Thanks for your input. Please see my reply to Marco, above. I've decided to peel off six bulbs, which didn't cost much, from a large shipment that a reseller sent for re-packaging. I will submit the six to rigorous usage, testing, and analysis. Already I can see a lot of confusion in the field. Maybe this forum can shine a light on the subject! Tom D

I have replaced 6 of my CFLs with 40 watt LEDs ($9.95 ea) to get a feel as to how the perform.  Instant on is nice.  I would prefer 60W or higher in some locations, old eyes.  Color temperature looks good. And I really don't like the CFLs as I believe 90% of them will end up in our land fills.

If memory serves me, the 10 watts is a bit better than other 60 watt LEDs so that's a plus.  But IMO, still more than it needs to be.  Dennis will probably be along and comment, he stays very current on Lighting technology.


There is no doubt that LEDs enjoy clear advantages over CFLs, as has been written here and elsewhere.

However LEDs still have a ways to go as to both quality and price.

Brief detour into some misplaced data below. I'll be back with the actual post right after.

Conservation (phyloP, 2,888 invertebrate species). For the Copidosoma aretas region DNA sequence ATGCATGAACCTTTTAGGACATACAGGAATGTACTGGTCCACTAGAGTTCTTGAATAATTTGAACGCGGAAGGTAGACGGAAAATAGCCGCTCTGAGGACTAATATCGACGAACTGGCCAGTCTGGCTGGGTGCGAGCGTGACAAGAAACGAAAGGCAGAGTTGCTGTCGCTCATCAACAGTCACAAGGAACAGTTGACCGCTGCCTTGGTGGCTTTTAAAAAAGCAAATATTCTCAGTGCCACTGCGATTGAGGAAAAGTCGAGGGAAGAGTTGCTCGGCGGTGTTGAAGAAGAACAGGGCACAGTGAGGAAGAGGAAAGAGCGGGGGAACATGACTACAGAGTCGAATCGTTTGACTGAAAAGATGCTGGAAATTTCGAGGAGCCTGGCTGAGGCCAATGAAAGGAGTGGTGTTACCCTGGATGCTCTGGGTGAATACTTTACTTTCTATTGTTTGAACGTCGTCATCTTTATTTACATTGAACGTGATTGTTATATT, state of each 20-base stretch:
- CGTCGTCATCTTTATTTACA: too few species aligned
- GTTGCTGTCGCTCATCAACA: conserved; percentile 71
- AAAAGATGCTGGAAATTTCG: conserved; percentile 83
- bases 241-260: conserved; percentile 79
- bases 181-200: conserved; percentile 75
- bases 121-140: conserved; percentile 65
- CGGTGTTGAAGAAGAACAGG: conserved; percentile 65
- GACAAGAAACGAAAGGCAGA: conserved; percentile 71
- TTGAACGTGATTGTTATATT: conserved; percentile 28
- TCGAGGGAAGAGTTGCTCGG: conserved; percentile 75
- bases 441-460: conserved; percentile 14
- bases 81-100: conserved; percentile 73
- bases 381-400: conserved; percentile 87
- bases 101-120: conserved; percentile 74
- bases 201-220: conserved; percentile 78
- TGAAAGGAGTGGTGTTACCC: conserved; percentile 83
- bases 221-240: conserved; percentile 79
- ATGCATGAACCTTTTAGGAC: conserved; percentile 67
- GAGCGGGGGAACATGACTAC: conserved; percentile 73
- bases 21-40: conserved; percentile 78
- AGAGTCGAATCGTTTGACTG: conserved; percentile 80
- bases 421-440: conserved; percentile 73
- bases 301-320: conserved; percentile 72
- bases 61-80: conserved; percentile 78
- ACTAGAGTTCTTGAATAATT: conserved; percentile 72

While I was one of the CFL "early adopters", paying $20 per lamp back when that was serious money, my advice to clients continues to be "Buy CFL, keep an eye on LEDs" When the current crop of CFLs burn out in 2-5 years, LEDs will have come way down in price and improved yet more in quality.

A reasonable exception may be small accent lamps that stay on 24 / 7. Low Watt LEDs perform that task admirably.

Hello Curt,

Thanks! I didn't really intend to be an early adopter. It really makes no sense to go into LEDs for regular size bulbs at this time, I just decided to test six. Most people's closets are full of used CFLs that they pulled out due to not being able to stand them! Hope your experience with CFLs is better than ours. t


 Help me understand the sense in using a lamp using 60 watts to produce 850 lumens

with its typical short lifespan ,AS Opposed to use of a LED luminare that uses 12 watts to do

the same task ( producing 850 lumens of light) & will last for many  years . 


I mean its 2012, you used a solid state product to make your post as opposed to

a typewritten letter - to me you" use the technology thats contemporary to the times you

live in".Why deride solid state lighting- "paraphrasing"making no sense for migrating to SSL

at this time ( for lighting) but using solid state devices for computing,communicating &

doing other assorted tasks.

The logic eludes me-

Here's help: